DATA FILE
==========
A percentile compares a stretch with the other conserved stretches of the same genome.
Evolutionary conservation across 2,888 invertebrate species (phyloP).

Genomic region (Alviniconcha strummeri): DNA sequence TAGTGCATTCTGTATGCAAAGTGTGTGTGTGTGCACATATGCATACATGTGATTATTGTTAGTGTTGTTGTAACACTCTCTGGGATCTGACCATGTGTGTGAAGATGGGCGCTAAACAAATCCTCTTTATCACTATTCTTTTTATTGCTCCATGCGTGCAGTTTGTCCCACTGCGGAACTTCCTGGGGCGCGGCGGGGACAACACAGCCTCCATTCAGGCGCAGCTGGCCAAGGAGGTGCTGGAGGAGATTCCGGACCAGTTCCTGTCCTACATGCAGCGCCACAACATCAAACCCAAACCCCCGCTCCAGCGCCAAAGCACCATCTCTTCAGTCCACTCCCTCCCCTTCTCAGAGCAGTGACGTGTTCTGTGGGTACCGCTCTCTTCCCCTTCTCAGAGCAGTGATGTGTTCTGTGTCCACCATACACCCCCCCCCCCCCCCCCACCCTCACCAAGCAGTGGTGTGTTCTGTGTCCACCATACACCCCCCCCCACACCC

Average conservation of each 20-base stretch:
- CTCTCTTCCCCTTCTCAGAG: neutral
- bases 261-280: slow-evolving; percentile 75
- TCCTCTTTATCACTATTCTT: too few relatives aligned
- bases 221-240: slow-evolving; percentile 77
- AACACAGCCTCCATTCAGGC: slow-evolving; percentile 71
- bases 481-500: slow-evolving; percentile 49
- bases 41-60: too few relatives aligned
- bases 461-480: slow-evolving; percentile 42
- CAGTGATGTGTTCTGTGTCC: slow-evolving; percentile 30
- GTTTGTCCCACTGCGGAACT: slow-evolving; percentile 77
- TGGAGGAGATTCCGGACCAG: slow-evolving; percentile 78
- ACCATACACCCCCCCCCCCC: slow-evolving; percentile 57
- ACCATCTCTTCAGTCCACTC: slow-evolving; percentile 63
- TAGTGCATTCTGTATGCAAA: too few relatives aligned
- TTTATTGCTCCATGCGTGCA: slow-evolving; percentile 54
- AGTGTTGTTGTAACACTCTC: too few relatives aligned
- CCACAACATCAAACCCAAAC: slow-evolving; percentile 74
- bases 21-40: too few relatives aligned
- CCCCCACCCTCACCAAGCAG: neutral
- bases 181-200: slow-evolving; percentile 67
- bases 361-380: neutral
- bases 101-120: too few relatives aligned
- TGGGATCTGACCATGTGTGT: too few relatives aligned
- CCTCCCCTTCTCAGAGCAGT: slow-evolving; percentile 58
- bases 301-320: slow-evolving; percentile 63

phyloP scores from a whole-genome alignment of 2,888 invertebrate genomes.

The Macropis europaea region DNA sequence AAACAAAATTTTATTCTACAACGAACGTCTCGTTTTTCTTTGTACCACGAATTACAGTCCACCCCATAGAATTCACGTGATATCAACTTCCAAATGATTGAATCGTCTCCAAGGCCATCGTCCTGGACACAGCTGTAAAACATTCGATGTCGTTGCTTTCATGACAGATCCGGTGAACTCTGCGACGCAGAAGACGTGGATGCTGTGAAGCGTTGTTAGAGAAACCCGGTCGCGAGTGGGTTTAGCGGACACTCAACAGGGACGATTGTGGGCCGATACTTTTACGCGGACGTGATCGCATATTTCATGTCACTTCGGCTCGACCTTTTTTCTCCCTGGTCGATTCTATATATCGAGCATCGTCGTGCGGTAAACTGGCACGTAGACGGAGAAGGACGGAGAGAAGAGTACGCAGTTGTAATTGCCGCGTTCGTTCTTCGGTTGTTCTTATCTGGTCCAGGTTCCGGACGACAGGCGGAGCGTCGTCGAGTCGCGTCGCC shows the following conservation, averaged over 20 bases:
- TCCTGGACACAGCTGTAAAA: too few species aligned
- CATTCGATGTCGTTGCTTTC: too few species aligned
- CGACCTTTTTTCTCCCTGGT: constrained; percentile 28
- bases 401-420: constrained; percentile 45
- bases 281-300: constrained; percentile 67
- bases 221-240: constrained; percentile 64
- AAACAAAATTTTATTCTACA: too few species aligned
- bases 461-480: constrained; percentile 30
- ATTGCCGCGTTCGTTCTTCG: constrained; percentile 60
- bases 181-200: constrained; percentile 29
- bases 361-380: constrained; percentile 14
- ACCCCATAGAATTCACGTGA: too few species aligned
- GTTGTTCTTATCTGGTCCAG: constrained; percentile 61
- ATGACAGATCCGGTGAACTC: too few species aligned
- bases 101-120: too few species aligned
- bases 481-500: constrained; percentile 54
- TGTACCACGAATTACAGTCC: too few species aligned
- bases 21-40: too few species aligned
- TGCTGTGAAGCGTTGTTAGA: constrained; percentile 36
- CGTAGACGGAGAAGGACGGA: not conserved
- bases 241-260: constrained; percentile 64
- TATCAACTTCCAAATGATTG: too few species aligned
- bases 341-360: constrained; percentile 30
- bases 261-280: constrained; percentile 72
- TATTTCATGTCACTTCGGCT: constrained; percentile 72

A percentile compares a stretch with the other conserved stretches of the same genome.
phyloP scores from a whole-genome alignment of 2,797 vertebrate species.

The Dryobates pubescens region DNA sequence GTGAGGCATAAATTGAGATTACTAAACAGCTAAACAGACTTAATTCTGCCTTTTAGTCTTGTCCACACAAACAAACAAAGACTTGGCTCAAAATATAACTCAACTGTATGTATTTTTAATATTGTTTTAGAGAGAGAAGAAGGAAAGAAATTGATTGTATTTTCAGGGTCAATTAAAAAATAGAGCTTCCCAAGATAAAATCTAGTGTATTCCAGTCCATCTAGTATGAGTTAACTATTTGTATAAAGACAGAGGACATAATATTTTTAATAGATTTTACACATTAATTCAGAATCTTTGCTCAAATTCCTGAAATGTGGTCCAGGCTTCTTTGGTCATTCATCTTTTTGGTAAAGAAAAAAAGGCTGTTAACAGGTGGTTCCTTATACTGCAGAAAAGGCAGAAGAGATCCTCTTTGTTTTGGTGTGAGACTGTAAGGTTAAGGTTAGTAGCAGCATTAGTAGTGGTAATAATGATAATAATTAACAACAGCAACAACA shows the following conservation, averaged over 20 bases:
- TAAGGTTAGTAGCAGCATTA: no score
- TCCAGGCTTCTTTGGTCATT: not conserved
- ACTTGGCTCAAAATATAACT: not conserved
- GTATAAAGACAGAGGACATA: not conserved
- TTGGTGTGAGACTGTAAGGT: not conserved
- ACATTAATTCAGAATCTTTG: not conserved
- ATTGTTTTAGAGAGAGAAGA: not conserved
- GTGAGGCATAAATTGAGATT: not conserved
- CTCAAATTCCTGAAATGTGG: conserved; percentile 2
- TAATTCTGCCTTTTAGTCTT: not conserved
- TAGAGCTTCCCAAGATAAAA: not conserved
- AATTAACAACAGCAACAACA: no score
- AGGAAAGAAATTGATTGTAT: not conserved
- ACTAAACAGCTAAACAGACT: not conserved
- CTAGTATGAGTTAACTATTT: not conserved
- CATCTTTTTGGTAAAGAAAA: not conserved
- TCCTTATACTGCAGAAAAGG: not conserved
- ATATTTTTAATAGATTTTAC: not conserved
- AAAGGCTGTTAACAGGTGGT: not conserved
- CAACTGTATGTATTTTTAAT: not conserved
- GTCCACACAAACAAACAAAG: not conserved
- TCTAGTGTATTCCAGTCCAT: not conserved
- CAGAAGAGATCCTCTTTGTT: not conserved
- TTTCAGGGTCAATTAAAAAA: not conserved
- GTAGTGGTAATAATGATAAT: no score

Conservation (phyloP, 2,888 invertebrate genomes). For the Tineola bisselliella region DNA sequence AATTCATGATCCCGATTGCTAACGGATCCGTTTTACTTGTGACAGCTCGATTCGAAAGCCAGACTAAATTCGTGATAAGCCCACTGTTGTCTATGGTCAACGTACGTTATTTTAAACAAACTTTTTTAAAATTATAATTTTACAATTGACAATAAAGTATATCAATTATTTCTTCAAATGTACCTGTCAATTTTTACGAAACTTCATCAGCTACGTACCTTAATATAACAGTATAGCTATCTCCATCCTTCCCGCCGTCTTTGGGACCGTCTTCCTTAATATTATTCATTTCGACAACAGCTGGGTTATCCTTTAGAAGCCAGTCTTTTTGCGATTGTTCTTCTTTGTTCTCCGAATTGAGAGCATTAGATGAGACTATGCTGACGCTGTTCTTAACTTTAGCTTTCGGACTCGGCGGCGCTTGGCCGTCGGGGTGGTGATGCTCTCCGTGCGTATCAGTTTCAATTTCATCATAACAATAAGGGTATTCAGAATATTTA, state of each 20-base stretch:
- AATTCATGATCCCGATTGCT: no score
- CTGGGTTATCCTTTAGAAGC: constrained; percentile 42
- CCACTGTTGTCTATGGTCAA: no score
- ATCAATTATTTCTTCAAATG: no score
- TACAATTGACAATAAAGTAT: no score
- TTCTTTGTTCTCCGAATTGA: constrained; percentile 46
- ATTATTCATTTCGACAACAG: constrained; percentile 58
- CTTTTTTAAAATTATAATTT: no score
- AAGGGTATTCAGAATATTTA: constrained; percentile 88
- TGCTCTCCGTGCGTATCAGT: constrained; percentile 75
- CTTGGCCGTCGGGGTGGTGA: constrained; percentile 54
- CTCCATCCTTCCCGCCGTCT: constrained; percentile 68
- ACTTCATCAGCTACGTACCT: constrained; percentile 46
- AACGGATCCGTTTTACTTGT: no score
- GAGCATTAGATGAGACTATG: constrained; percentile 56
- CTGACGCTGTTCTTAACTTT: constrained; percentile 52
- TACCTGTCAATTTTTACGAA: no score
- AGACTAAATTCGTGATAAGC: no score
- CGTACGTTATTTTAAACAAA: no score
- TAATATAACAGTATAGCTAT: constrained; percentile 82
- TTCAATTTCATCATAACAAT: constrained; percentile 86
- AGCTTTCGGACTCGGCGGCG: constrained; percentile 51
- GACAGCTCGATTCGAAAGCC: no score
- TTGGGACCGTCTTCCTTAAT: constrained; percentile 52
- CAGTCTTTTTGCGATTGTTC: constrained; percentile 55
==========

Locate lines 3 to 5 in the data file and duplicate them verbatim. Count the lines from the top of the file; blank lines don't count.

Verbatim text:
Genomic region (Alviniconcha strummeri): DNA sequence TAGTGCATTCTGTATGCAAAGTGTGTGTGTGTGCACATATGCATACATGTGATTATTGTTAGTGTTGTTGTAACACTCTCTGGGATCTGACCATGTGTGTGAAGATGGGCGCTAAACAAATCCTCTTTATCACTATTCTTTTTATTGCTCCATGCGTGCAGTTTGTCCCACTGCGGAACTTCCTGGGGCGCGGCGGGGACAACACAGCCTCCATTCAGGCGCAGCTGGCCAAGGAGGTGCTGGAGGAGATTCCGGACCAGTTCCTGTCCTACATGCAGCGCCACAACATCAAACCCAAACCCCCGCTCCAGCGCCAAAGCACCATCTCTTCAGTCCACTCCCTCCCCTTCTCAGAGCAGTGACGTGTTCTGTGGGTACCGCTCTCTTCCCCTTCTCAGAGCAGTGATGTGTTCTGTGTCCACCATACACCCCCCCCCCCCCCCCCACCCTCACCAAGCAGTGGTGTGTTCTGTGTCCACCATACACCCCCCCCCACACCC

Average conservation of each 20-base stretch:
- CTCTCTTCCCCTTCTCAGAG: neutral